During March, Chancellor of the Exchequer George Osborne delivered his third Budget in 12 months. If you’re wondering what’s changed and how it may affect you, here are the headlines:
The amount of income people can earn before they start paying income tax is rising. From April this year, the personal allowance threshold will rise to £11,000 for basic rate taxpayers and to £43,000 for higher rate taxpayers (20%). The basic rate will increase again in April 2017 to £11,500 and £45,000 for higher rate.
By 2020-21, the Conservative government has promised to raise personal allowance to £12,500 and pledged to increase the threshold for higher rate taxpayers to £50,000.
Fuel duty will be continue to be frozen for the sixth year in a row following its last increase in January 2011.
Insurance Premium Tax
While motorists will be pleased with a continued freeze in fuel duty, Insurance Premium Tax will rise. The premium rose in November from 6% to 9.5%, adding on average £13 to comprehensive insurance policies, and the Chancellor has announced it will rise again to 10%.
Investors with more than fifteen properties will also pay the 3% stamp duty surcharge.
ISA, or Individual Savings Accounts, already exist in various forms and provide a tax-free savings account. From April 2017, those under 40 will be able to save up to £4,000 each year into the new Lifetime ISA and receive a 25% contribution each year from the government too. In other words, for every £4 you save, the government will add an extra £1.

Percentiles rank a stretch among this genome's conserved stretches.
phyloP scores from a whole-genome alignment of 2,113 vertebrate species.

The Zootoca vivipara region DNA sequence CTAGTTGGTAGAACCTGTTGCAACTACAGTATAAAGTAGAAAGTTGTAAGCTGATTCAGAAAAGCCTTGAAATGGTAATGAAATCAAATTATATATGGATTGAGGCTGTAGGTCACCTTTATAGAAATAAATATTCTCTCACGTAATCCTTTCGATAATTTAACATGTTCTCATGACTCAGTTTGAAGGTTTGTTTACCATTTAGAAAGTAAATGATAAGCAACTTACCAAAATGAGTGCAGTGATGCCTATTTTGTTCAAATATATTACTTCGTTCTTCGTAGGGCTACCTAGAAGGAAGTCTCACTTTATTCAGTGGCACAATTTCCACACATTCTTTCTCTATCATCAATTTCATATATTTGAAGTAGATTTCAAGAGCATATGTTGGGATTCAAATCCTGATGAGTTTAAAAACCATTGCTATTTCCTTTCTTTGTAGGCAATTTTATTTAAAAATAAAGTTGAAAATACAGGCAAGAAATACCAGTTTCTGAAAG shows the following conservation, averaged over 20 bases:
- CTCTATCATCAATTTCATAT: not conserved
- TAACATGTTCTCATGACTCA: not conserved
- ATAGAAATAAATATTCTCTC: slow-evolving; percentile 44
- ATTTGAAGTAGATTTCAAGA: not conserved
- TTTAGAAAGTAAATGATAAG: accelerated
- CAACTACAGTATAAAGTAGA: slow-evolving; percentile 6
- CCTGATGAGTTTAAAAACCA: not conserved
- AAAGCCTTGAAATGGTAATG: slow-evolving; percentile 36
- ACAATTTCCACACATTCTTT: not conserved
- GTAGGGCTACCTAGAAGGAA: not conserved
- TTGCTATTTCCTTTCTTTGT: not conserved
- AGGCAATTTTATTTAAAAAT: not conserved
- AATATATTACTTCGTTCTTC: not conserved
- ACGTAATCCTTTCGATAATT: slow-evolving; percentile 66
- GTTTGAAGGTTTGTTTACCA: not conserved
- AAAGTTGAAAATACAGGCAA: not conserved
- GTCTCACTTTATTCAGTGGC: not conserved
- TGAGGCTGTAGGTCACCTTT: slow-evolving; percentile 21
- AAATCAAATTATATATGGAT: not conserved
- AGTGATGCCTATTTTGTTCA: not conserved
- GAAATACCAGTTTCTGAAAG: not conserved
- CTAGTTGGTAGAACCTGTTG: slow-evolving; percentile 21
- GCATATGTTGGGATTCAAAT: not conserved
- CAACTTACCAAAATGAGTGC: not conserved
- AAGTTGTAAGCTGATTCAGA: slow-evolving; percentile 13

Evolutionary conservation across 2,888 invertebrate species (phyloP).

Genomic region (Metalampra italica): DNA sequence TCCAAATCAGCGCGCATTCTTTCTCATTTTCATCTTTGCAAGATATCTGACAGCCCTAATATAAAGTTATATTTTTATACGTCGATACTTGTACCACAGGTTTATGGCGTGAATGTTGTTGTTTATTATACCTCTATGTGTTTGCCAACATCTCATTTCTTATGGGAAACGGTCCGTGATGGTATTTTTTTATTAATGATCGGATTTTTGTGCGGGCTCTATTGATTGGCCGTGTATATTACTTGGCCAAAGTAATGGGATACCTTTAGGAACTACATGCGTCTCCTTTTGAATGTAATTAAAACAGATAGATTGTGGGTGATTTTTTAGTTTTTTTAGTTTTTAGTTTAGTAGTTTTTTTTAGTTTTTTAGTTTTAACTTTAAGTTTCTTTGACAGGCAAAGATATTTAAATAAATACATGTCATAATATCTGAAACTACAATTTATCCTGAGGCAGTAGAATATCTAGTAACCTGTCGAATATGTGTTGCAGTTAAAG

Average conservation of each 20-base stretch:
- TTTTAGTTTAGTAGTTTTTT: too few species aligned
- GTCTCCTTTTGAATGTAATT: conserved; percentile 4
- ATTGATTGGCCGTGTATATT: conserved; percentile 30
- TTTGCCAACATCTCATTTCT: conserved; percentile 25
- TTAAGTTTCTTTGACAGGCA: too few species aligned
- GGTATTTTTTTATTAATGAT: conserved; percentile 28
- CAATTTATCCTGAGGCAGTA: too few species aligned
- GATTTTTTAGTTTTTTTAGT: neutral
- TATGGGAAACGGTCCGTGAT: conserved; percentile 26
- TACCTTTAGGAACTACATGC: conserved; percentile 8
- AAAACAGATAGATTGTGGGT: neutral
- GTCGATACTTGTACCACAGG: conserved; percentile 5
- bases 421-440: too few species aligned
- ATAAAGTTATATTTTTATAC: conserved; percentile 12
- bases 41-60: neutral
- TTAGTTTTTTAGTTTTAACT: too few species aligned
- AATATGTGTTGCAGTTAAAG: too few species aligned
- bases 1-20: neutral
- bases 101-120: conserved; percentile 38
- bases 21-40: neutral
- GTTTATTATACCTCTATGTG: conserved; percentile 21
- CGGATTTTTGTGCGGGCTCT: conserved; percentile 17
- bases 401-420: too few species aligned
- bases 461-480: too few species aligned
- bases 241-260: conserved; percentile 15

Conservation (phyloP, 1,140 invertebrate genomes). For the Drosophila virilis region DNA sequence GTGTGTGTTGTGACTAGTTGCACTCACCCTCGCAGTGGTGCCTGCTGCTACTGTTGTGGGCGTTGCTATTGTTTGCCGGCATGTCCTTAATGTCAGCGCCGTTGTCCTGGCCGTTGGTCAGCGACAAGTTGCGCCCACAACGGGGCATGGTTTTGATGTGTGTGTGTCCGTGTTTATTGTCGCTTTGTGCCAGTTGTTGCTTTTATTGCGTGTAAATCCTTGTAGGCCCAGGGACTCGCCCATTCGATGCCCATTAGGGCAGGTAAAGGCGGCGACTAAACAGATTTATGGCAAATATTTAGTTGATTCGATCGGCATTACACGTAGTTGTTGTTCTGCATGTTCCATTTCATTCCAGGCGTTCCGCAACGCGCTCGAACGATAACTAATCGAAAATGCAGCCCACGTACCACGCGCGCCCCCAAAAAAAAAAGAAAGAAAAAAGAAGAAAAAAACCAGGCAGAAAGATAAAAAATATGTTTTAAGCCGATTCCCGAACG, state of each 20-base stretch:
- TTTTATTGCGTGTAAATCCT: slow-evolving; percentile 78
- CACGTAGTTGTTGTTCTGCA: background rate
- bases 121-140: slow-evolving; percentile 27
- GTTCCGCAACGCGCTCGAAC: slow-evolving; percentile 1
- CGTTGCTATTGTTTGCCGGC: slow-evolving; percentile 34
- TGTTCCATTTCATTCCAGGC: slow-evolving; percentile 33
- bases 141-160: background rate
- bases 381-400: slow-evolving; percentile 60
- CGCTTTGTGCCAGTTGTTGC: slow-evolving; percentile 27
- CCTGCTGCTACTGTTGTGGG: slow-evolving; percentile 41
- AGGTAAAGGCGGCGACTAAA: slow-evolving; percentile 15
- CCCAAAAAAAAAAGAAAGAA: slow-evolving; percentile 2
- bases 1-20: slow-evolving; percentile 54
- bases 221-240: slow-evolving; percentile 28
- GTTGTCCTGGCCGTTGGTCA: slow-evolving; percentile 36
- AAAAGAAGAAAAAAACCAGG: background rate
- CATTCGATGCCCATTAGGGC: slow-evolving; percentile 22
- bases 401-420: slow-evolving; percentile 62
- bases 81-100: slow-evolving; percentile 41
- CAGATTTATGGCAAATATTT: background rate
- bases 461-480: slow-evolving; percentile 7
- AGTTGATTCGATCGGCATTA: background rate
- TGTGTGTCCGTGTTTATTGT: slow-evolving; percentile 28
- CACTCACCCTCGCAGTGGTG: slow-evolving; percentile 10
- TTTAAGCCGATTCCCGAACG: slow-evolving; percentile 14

The ISA will continue to be topped up until the saver is 50 and can be accessed for a few specific purposes: a first home of up to £450,000, if the saver has terminal ill-health condition, or from the age of 60.
Essentially, the government initiative provides young people with the opportunity to save for a house or for a pension. It also means employees can save with this kind of ISA, with a government top-up, or continue with a traditional pension and an employer top-up, or both.
The annual ISA limit for regular ISAs for all age groups will rise from £15,000 to £20,000.
Day to Day Spending
In two years’ time, a sugar levy will be introduced. The levy will be applied to fizzy drinks, which may influence the sugar content however it could also add costs for the consumer.
A tax freeze will apply to several alcoholic drinks, including beer, cider, whisky and other spirits. Wine and other alcohol will increase in line with inflation.
Tax duty on tobacco will increase at 2% above inflation.